By this point, you may agree with me that participant observation sounds like a good way to learn about a group of people and their tasks, but you may be wondering how you could realistically apply this method within the tight timelines and budgets of typical UX design projects. So let’s look at how to do participant observation within the context of UX design research.

Do Some Initial Research

First, to help you plan your study, do some initial research to learn about the domain, the users, and their activities. Look at any previous research that others have done on the topic. This will help you to determine where to focus your research. Later on, your being well informed will help you to make sense of what you observe.

Plan Your Study

As with any study, you should first determine what your research goals are and the questions that you want to answer. However, doing participant observation requires that you address a few additional considerations.

Plan What to Observe

Unlike an anthropologist studying a tribe in New Guinea, you typically won’t have much time to conduct your design research, so limit your focus. Determine the groups, the people, and the activities that you want to observe. Since you can’t observe everything, choose a representative set of activities to observe and determine when would be the best times to be present to witness those activities.

Determine How Much Time to Spend

Consider how much time you can spend on participant observation within the practical constraints of your project schedule. The time that you would need depends on how many different groups you must observe, the number of people in each group, the number and types of activities you need to watch, when those activities happen, and the complexity of the domain.

Decide on the Number of Observers

You can conduct participant observation either alone or with two or more other observers. If each observer participates in a different group, your data will have greater reliability. Observing only one group doesn’t reveal whether characteristics, behaviors, actions, and situations are unique to that group or common across groups. One observer is also more susceptible to bias and the subjective interpretation of data. Combining data from multiple observers helps you to overcome such difficulties. Plus, it gives you other people with whom you can discuss the findings.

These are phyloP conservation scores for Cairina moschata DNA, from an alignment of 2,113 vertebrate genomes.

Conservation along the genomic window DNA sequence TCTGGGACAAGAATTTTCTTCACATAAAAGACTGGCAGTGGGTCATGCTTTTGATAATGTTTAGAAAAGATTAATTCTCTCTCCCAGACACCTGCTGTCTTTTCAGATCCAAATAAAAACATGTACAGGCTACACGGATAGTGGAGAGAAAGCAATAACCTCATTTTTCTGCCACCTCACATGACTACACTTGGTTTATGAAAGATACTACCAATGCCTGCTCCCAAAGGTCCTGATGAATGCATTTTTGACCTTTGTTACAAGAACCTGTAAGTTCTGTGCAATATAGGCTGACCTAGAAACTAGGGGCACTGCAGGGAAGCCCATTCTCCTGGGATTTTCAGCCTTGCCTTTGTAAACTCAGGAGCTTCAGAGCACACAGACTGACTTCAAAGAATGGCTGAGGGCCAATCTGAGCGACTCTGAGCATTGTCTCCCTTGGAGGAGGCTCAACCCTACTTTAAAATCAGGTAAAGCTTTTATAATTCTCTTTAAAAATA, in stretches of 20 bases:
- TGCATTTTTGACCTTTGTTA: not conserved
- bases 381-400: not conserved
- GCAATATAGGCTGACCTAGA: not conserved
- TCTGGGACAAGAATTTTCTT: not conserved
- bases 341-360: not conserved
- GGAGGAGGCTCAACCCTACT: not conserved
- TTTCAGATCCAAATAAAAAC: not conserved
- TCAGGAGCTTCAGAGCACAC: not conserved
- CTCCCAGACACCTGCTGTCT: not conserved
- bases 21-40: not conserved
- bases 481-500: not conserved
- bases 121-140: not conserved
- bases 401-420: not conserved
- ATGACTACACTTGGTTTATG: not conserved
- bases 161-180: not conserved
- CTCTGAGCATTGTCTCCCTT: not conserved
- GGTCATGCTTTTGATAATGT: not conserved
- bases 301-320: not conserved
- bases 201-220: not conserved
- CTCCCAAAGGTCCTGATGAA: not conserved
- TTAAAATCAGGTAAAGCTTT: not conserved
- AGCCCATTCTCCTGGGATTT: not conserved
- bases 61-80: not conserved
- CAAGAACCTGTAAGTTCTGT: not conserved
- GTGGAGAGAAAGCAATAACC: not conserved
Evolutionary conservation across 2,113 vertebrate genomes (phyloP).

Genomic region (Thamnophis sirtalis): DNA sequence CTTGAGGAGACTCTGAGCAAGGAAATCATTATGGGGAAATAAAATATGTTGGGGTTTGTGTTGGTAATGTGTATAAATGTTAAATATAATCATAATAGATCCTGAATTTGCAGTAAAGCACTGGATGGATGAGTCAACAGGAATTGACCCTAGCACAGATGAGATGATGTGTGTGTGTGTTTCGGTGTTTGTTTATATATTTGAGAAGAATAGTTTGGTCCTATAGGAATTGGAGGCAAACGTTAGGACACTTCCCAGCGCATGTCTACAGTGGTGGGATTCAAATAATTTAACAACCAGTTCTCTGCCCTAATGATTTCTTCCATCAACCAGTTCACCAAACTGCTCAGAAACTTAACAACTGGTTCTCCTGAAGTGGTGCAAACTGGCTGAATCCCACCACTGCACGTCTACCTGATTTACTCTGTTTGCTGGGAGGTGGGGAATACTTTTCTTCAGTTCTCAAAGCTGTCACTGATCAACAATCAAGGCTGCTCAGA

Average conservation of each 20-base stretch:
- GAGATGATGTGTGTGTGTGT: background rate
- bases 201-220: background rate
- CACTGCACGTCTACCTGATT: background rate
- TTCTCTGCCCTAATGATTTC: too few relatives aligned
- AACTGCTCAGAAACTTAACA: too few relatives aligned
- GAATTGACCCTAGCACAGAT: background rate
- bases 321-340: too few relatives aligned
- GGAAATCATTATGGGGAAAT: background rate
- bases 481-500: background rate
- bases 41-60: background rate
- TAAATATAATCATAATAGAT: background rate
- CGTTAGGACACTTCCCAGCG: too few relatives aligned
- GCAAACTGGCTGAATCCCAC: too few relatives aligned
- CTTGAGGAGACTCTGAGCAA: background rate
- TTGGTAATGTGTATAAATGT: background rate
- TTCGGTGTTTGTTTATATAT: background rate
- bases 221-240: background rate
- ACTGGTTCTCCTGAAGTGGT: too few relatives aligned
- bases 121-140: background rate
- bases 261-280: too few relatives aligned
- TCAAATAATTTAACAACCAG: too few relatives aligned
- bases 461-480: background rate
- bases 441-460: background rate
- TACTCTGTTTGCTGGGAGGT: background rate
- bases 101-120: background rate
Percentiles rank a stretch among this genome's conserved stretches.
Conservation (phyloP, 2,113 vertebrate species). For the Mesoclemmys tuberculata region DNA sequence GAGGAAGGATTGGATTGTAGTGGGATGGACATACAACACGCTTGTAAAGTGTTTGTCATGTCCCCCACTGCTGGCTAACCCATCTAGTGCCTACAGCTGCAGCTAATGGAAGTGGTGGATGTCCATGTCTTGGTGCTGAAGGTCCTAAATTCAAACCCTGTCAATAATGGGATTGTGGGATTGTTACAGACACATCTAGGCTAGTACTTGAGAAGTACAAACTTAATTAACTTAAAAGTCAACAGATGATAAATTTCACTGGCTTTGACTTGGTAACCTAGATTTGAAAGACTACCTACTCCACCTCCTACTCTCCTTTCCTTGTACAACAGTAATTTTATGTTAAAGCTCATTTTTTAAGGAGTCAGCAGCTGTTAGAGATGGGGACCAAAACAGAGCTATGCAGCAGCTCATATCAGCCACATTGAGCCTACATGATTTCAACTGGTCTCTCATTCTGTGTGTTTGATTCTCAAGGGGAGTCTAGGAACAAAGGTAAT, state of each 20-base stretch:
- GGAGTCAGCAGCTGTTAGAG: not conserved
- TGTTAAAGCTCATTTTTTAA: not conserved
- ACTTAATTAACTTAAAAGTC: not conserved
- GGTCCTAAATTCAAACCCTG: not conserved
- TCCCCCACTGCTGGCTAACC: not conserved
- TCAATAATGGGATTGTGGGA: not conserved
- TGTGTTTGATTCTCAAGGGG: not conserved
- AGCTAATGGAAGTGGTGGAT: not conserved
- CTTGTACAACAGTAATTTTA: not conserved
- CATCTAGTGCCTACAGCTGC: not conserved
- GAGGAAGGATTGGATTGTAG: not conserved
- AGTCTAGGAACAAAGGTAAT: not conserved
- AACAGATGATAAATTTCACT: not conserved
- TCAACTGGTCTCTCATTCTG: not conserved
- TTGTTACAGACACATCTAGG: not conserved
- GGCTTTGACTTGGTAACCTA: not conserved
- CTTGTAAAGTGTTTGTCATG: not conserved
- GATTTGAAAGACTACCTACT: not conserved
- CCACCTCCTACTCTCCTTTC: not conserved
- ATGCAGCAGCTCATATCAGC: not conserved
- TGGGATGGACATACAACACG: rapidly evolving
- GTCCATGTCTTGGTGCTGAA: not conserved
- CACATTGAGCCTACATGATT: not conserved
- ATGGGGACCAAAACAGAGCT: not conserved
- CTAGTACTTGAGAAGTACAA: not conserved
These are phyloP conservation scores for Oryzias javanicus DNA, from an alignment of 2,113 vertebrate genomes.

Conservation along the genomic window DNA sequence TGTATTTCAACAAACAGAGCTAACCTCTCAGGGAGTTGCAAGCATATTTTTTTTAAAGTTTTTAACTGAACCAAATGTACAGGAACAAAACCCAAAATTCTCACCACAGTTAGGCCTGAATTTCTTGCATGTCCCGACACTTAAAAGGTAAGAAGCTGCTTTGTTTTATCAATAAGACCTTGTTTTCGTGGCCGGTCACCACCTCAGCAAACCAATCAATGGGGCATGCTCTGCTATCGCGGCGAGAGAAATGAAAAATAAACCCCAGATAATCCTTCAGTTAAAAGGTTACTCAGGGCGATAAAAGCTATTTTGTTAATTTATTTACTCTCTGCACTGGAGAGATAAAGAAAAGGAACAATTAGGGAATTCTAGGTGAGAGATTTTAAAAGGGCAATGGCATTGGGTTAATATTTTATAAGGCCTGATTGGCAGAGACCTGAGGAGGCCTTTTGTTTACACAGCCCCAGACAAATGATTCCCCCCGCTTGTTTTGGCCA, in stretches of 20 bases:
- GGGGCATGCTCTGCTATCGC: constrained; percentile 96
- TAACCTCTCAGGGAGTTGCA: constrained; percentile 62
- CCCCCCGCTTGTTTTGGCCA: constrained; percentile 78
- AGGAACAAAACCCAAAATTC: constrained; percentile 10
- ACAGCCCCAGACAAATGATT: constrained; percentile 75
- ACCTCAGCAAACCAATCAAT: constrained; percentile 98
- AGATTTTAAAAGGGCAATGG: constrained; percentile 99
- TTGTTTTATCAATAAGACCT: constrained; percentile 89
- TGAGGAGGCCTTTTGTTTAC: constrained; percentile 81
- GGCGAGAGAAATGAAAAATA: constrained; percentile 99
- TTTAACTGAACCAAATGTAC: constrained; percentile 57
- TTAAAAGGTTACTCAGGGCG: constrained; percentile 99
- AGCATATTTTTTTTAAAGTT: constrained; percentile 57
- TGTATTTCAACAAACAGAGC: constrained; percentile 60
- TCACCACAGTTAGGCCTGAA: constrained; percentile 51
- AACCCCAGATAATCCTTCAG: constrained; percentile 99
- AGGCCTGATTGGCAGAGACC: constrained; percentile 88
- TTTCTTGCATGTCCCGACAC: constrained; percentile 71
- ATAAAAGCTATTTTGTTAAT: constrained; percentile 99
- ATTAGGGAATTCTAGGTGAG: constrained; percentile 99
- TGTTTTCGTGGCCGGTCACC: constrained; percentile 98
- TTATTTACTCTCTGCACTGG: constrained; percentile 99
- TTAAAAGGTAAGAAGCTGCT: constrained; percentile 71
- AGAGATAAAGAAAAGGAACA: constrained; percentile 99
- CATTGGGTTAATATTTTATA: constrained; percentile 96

Determine Whether Your Participation Will Be Overt or Covert

You can conduct participant observations either overtly, informing the group members about your study and getting their consent to participate, or covertly, joining the group without letting them know that you’re a researcher conducting a study. Each approach has its own advantages and disadvantages, but for design research, overt participant observation is more appropriate.

On the other hand, the primary advantage of being covert is that you can see the most natural behavior in participants. Since you’re pretending to be a regular group member, your presence won’t make the other group members uncomfortable. And you’ll avoid the Hawthorne effect—the tendency of people to act differently when they know that they’re being observed as part of a study.

However, covert participant observation has more disadvantages than advantages. Being covert requires deception and deprives the participants of the opportunity to provide their informed consent. Maintaining your cover is a burden on you as a researcher, and it makes it almost impossible for you to take notes. Also, in some situations, it’s impossible for a researcher to pretend to be a group member because he or she is so obviously different from the group—either in physical characteristics such as age, gender, or ethnicity or in knowledge or experience.

For design research, it’s much better to conduct overt participatory observation. Being honest makes it easier for you to join and become an accepted member of the group, openly take notes, and ask questions. While you may not fit the profile of the typical group member, that won’t matter if they know you’ve joined the group because you’re doing a study. The problem of participants’ being uncomfortable or acting differently because they know they’re part of a study fades over time, as the group becomes more comfortable with you. In fact, people often feel more comfortable with a participant researcher than with a researcher who just sits back, observes, and takes notes.

Join the Group

To join a group, you usually need the help of a gatekeeper or person in charge of the group, who can introduce you to the group and help you to gain acceptance. Often your client can either play this role or introduce you to a gatekeeper. Once you join the group, find key informants within the group—people who can provide important information about the group, its members, and the cultural context. These people can introduce you to the group and give you legitimacy in other members’ eyes.

Build Rapport

It’s very important for you to build a good rapport with group members, so they’ll feel comfortable with your presence and trust you enough to share sensitive information with you. Being open and honest about your study and how you’ll protect participants’ privacy and maintain confidentiality are good first steps toward gaining trust. Building rapport also involves listening, being respectful, showing empathy, and behaving according to group mores.

Observe as You Participate

Participant observation is different from any other type of research in that it involves participating in addition to observing. It can be challenging to be an active participant, while also trying to observe the action.

Be Discreet